We’re officially at the end of the 1980s! The Little Mermaid ushered in a string of hits, both commercially and critically, that would spark off the Disney Renaissance. From here on in, the studio was taken seriously, eventually working their way into the Academy Awards. The Little Mermaid is probably my favorite Disney movie. It’s the first one I saw, and the one I’m still able to quote incessantly, which is not to say that’s the story is perfect. The original story is downright depressing, and I won’t be inventing the wheel with my opinions against it, but seriously…the story is misogynist and a taste creepy. Regardless of all that, though, I adore this film. The perfect vocal cast, the introduction of catchy, Broadway-esque songs, and a love story supplemented by beautiful Disney animation. The Little Mermaid is a classic in my house, and always will be.
Ariel (voiced by Jodie Benson) is a teenage mermaid who dreams of going to the surface to become “part of that world.” When she gives up her voice to the sea-witch Ursula (voiced by Pat Carroll) in exchange for legs, the little mermaid has a short amount of time to make a human fall in love with her.
The Little Mermaid was a huge blockbuster for Disney, grossing over $200 million dollars at the time. It also ushered in a new model of home entertainment, getting released on video eight months after its release in theaters. It also introduced the composing team of Alan Menken and Howard Ashman, who would create some of the most enduring songs between this and Beauty and the Beast.
Based on the premise alone, my main issue against The Little Mermaid is apparent. The theme involves a young girl (remember, Ariel is only 16, so not an adult) giving up her voice for a man she just met. Furthermore, the movie shows that you don’t have to be an eloquent speaker so long as you have a good body and pretty face. Ursula’s song, “Poor Unfortunate Souls” does detail all this, and the fact that the villain is stating it should imply that it’s wrong, but the movie never contradicts that. Even at story’s end when the couple are reunited, there’s no discussions between them or anything else to make Prince Eric love Ariel on a more than superficial level.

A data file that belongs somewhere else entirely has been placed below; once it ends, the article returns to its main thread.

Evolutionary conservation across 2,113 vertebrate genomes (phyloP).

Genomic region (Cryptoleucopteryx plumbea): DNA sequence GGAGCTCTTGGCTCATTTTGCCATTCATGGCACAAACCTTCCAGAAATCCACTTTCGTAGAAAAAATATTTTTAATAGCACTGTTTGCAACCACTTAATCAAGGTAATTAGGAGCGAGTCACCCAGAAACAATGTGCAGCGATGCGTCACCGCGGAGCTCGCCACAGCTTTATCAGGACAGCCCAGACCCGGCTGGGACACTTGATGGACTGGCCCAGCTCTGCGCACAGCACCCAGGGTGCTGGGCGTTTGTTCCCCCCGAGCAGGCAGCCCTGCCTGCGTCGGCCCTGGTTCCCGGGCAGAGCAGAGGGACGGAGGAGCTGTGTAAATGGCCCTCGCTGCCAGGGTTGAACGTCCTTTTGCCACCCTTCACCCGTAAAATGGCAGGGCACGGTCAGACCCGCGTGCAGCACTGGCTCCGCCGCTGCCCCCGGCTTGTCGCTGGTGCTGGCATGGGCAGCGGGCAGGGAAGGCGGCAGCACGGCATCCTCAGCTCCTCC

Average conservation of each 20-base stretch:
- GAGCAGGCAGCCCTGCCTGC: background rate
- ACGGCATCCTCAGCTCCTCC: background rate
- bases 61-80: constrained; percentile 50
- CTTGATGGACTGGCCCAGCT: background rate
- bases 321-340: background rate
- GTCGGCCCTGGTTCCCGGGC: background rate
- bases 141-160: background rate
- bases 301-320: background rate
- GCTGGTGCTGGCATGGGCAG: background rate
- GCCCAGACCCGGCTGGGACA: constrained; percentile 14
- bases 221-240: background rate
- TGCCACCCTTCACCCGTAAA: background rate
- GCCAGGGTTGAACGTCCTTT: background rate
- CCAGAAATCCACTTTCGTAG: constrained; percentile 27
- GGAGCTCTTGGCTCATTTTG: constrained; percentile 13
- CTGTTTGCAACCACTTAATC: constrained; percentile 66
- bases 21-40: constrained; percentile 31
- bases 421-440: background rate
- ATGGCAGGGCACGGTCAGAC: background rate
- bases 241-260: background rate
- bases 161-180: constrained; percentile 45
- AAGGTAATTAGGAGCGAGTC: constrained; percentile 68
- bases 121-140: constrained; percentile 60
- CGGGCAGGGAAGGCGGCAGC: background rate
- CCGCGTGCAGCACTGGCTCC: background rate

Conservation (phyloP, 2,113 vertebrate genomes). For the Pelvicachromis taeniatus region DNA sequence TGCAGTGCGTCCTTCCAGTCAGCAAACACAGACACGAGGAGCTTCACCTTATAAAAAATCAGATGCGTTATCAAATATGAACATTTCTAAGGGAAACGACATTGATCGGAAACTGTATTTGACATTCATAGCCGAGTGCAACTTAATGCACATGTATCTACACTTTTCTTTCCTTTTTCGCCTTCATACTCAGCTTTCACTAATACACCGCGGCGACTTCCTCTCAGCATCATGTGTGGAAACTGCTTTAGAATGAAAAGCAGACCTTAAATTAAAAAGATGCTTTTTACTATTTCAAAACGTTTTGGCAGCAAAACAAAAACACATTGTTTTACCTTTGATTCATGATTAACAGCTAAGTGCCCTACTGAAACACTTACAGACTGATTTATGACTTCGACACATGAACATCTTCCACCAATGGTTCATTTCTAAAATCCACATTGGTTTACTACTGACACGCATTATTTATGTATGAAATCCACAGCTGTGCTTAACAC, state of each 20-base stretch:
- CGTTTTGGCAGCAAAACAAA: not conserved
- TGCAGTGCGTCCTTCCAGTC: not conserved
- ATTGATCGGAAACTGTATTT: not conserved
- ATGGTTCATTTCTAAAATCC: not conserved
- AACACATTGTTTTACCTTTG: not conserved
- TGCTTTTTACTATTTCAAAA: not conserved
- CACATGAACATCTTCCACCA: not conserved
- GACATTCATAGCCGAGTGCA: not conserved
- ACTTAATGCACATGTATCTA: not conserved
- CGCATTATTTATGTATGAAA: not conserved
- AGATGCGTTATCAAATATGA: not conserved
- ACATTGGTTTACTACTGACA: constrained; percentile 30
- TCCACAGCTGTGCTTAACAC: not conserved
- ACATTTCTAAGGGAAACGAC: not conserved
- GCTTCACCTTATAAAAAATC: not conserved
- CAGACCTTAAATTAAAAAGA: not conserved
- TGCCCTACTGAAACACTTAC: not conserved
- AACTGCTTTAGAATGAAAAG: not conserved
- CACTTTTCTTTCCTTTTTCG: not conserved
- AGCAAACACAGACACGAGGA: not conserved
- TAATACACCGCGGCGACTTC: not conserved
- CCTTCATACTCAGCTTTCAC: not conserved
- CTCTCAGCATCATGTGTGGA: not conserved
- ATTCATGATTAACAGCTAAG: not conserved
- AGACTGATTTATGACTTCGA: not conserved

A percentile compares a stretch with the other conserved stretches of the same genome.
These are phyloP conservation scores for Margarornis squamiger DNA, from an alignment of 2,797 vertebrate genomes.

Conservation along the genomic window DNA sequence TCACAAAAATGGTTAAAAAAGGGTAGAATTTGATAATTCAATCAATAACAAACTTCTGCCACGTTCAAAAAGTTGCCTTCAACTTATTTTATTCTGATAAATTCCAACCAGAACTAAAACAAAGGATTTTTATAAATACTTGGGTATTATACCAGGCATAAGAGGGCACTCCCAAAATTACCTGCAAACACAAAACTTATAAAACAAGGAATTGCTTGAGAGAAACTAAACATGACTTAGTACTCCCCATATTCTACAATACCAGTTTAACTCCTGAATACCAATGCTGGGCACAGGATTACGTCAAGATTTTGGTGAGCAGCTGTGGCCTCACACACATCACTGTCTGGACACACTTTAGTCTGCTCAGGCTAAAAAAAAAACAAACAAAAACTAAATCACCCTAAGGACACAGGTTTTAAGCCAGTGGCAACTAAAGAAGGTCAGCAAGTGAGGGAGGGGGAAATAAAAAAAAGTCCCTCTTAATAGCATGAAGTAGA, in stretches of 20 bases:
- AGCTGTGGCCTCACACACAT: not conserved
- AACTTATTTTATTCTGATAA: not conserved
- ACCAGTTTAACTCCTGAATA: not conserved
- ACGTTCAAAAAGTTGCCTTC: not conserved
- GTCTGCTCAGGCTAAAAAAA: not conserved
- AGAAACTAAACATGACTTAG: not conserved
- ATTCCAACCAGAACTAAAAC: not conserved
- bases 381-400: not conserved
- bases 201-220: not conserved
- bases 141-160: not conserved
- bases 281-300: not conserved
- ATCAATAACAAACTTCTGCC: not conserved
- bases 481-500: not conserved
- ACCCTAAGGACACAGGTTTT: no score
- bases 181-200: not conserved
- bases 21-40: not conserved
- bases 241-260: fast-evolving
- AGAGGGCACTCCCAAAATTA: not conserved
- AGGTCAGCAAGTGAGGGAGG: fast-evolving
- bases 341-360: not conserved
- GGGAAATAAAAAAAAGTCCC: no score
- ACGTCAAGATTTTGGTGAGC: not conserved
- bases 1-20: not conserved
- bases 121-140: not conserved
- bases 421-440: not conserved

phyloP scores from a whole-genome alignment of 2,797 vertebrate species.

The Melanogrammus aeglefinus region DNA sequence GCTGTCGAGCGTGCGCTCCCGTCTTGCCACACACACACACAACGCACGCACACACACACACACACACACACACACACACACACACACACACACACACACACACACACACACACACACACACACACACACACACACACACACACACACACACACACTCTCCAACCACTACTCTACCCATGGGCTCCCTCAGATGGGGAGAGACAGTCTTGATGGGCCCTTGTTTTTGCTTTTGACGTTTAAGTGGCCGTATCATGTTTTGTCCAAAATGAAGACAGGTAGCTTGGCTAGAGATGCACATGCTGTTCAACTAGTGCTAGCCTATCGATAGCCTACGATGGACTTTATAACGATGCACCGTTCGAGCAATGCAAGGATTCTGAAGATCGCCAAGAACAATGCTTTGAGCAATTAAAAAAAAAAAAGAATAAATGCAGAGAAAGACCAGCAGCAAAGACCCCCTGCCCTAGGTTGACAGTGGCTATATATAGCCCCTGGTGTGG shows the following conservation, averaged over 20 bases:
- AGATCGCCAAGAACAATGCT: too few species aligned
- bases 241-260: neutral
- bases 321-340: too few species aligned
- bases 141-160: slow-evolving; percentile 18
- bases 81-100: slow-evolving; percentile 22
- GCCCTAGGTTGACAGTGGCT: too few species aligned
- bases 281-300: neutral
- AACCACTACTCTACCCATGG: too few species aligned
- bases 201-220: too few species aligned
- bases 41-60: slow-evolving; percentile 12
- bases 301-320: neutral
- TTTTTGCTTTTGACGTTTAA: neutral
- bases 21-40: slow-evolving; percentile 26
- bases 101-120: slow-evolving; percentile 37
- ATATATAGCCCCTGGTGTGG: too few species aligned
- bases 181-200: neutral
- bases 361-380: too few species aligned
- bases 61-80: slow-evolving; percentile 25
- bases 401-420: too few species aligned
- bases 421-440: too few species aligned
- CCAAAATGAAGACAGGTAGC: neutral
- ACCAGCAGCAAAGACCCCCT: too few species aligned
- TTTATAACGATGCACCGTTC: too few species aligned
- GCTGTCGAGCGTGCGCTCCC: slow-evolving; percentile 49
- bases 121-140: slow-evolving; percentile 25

With that out-of-the-way, allow me to gush sycophantically about this movie! I remember seeing this at the age of five, and after that I became a Little Mermaid addict – complete with bed sheets and wallpaper. The underwater world of the movie is filled with a monarchy free-floating (pun intended) world of beauty. The animation here has never looked lovelier, and while I know people say the ballroom scene is the best example of Disney animation, I’d argue that the underwater sequences are just as spectacular. The trickiest thing was getting Ariel’s hair to flow, and it’s entirely natural; a testament to the fantastic usage for the CAPS system that Disney was employing.
The songs, voice cast, and pacing all work to the story’s advantage. There’s never a moment that feels like filler, and all the songs are fantastic and catchy. Composers Menken and Ashman were geniuses at creating big, show-stopping numbers, and it all started here. “Poor Unfortunate Souls,” “Part of Your World,” and “Kiss the Girl” are inventive compositions with distinct shifts in tone and direction. The first, sung by the gravelly voice Pat Carroll, is a strong burlesque number that isn’t sung but growled. The character of Ursula was modeled on drag-queen Divine, and Pat Carroll imbues the character with a flamboyant, boozy demeanor that makes you fear her as you laugh at her. Jodie Benson has such a sweet voice and makes “Part of Your World” not a teen’s angsty lament, but a soulful yearning for freedom. Benson is one of my heroes and she even when she’s petulant (as all 16-year-olds are), she’s fierce. Samuel E. Wright also have a great calypso-tinged voice that he lends to “Kiss the Girl” and “Under the Sea.” The sheer amount of songs that people are aware of, I think, makes this a more popular movie (musically) than Beauty and the Beast or Lion King.
I love this movie, unconditionally and despite its flawed story. I grew up with Jodie Benson, Pat Carroll, and others telling me of a magical world under the sea, and I’m not ashamed to admit it; I still want to be part of that world!
NEXT WEEK: With the close of another decade I’ll be taking a week off. I’ll return May 18th, kicking off the 1990s with the first Disney sequel: The Rescuers Down Under!
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A freelance film critic whose work fuels the Rotten Tomatoes meter. I've been published on The Hollywood Reporter, Remezcla, and The Daily Beast. I've been featured in the L.A. Times. I currently run two podcasts, Citizen Dame and Ticklish Business.